Here's information about the Caldecott Award:

Sunday, April 20, 2014

Grandma's Beads

I recognized the man in line in front of me at the estate sale.  He was a scrap metal buyer, a man with a mission to seek out the gold, platinum, silver and anything else metal that the sellers overlooked that he thought could be melted down and turned into cash.  (He's usually disappointed, but that doesn't keep him from inspecting every piece of jewelry at the sale.)

The man plunged his hand into the pile of old necklaces on the table, raised one up to the light, peered at the clasp with his 10x magnifying loupe, then tossed the necklace aside with a dismissive snort.

"Pah," he said, "nothing but Grandma Beads."

I waited till he moved aside, then I picked up the same necklace and looked at it.

Grandma Beads.  Yes.

I don't think too many other people refer to this style of necklace as "Grandma Beads," but it's rather appropriate.  The triple-strand necklace (and its variations of two, four, five or more strands) was very popular in the late 1950s, when your mom, grandmother or great-grandmother would have worn them.

Beauty is in the eye of the beholder, and even though you can't melt them down for money, vintage costume jewelry necklaces like these are nonetheless worth having, to many collectors.  The necklaces are often seen with large, matching clip-on earrings.  

And they're pretty affordable.  I can almost always find these multi-strand necklaces of plastic and/or glass beads for $1 to $4 at estate sales, and many of them don't sell for much more than that online.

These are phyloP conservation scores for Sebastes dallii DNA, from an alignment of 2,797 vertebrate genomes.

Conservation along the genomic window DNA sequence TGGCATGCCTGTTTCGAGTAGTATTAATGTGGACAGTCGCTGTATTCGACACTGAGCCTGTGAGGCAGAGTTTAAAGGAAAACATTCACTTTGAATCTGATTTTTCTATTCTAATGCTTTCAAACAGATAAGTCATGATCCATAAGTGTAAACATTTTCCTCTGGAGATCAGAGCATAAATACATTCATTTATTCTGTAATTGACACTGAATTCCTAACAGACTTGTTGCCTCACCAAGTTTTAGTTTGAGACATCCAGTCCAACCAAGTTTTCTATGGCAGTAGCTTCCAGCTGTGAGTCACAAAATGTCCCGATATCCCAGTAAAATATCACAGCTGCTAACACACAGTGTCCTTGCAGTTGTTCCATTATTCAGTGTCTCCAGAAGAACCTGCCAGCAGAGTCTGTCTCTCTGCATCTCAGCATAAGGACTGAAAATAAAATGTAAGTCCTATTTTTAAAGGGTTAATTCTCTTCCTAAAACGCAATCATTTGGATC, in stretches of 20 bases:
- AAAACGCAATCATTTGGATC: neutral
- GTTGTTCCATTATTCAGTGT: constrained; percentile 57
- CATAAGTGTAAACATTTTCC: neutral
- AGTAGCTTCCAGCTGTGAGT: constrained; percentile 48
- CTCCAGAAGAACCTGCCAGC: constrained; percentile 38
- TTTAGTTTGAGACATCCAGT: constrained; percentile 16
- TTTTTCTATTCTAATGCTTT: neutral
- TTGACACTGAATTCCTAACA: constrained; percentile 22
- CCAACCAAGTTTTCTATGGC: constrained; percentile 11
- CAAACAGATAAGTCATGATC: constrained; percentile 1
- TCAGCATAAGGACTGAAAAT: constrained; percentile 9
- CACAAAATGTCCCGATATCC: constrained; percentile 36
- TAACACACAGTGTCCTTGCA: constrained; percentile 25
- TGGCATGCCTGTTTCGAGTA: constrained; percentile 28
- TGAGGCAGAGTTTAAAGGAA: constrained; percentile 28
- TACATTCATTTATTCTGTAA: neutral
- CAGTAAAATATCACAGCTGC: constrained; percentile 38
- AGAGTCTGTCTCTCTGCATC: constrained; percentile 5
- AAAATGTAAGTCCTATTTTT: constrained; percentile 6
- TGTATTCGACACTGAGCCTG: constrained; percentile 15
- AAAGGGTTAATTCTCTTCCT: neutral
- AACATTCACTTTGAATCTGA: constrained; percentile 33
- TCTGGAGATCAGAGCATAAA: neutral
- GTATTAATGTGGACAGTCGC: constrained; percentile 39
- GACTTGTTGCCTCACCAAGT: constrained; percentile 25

Regarding prices:  I've always believed that, in some respects, a vintage item is only worth as much as someone else is willing to pay for it at the time.  I recently did a search of "sold" items on eBay under the search "vintage Japan bead necklace" and of the 1600+ necklaces that sold in the last 30 days, more than 900 of them went for $10 or less and 1400 of them sold for $20 0r less.  So there are plenty to be had.  Some strands of these vintage glass and plastic beads, of course, will sell for more.  

A lot of these sorts of necklaces have JAPAN printed on the hook clasp; others will say WEST GERMANY, and some will have a designer's name.  They often came with large matching clip-on earrings.

But regardless of origin or price, what a wealth of colors and designs await the collector of Grandma's beads!